He explained that Amazon Sidewalk’s mesh network could allow the tech giant to collect data about the location of your devices, even if you don’t use Amazon wireless networks at home.

“Wi-Fi network owners can track nearby devices even if those devices don’t join the network, just like a smartphone can detect nearby networks without signing in,” he wrote.

Twitter user John Maese wrote that this sets a “dangerous precedent” and a few Twitter users compared the feature to the artificial intelligence network Skynet from the Terminator movies, which eventually became aware and tried to wipe out humanity.

Twitter user John Maese shared a post expressing his concerns about Amazon Sidewalk

Twitter user John Maese shared a post expressing his concerns about Amazon Sidewalk

Twitter user Christian shared his frustration at the rise in internet costs that could result from using Amazon Sidewalk

Twitter user Christian shared his frustration at the rise in internet costs that could result from using Amazon Sidewalk

Mike Henry shared a post on Twitter about his concerns with Amazon Sidewalk

Mike Henry shared a post on Twitter about his concerns with Amazon Sidewalk

Sidewalk can also be used to perpetuate Ring’s influence and his role in aiding law enforcement. According to the Washington Post, “U.S. police forces made more than 20,000 requests last year for footage captured by Ring’s ‘video doorbells’ and other home security cameras.”

This kind of information goes both ways, as law enforcement learned in February when 55-year-old David Lee Huber, a suspect in a child pornography investigation, opened fire on FBI agents when they tried to search his Sunrise Florida home. Huber allegedly used Ring to spot the officers outside his home and opened fire before they could even knock, killing two and injuring three.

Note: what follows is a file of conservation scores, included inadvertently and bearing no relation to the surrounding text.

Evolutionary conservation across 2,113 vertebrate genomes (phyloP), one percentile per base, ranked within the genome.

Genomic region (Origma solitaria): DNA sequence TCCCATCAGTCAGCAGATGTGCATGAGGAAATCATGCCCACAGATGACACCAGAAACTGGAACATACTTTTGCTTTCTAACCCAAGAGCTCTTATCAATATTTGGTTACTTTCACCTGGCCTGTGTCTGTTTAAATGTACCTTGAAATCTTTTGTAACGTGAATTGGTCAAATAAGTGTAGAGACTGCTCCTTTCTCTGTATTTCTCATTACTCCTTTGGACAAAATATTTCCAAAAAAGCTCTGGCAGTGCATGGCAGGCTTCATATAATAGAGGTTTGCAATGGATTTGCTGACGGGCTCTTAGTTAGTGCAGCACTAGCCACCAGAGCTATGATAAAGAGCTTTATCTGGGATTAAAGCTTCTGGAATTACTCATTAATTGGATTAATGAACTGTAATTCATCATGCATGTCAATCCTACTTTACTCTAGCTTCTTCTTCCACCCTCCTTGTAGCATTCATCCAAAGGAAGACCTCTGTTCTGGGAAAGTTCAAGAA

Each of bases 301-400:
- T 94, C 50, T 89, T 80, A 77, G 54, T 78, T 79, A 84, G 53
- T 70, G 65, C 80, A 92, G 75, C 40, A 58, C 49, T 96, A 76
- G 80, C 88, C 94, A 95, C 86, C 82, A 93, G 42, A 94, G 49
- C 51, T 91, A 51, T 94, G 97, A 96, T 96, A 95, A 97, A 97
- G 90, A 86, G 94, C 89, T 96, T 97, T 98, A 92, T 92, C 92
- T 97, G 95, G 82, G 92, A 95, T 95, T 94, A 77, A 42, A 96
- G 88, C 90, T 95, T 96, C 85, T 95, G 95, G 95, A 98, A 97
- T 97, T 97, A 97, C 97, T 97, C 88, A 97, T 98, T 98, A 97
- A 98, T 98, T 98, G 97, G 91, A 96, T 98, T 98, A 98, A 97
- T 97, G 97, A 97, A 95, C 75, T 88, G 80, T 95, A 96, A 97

Coinciding with the release of Sidewalk, Amazon published an FAQ to allay users’ concerns.

“Preserving customer privacy and security is fundamental to how we built Amazon Sidewalk,” the company said when asked how Amazon will protect consumer information.

It continues to explain that Sidewalk was built with three layers of encryption so that no one could see the raw data going through it, not even Amazon itself.

“Information that customers deem sensitive, such as the contents of a package sent over the Sidewalk network, will not be seen by Sidewalk; only the intended destinations (endpoint and application server) have the necessary keys to access this information.”

In a YouTube segment, Futurum Research technical analysts Daniel Newman and Patrick Moorhead try to allay consumer concerns about the program.

Moorhead explained that he has already signed up for the program. ‘Do I know what risk I’m taking? Absolutely,” he said. “But do I like the benefit of being able to troubleshoot when my Wi-Fi goes sideways or track my dog ​​around someone else? Yes. That value proposition sounds pretty good.’

“This doesn’t mean it will never be hacked,” Newman said. “Government is being hacked, large corporations are being hacked, there is a chance someone will hack your Ring doorbell. But the reality is that I think these are more terrifying stories than reality.’

To unsubscribe from Sidewalk:

• On Echo devices, go to the Alexa app on your phone and click ‘More’. Then go to ‘Settings’ and click on ‘Account settings’. Then press ‘Amazon Sidewalk’ and set ‘Enabled’ to off

• On Ring doorbell devices, go to the Ring app on your phone and tap the three bars in the top left corner for a menu. Then press ‘Control Center’ and scroll down until you see ‘Amazon Sidewalk’ and uncheck ‘Enabled’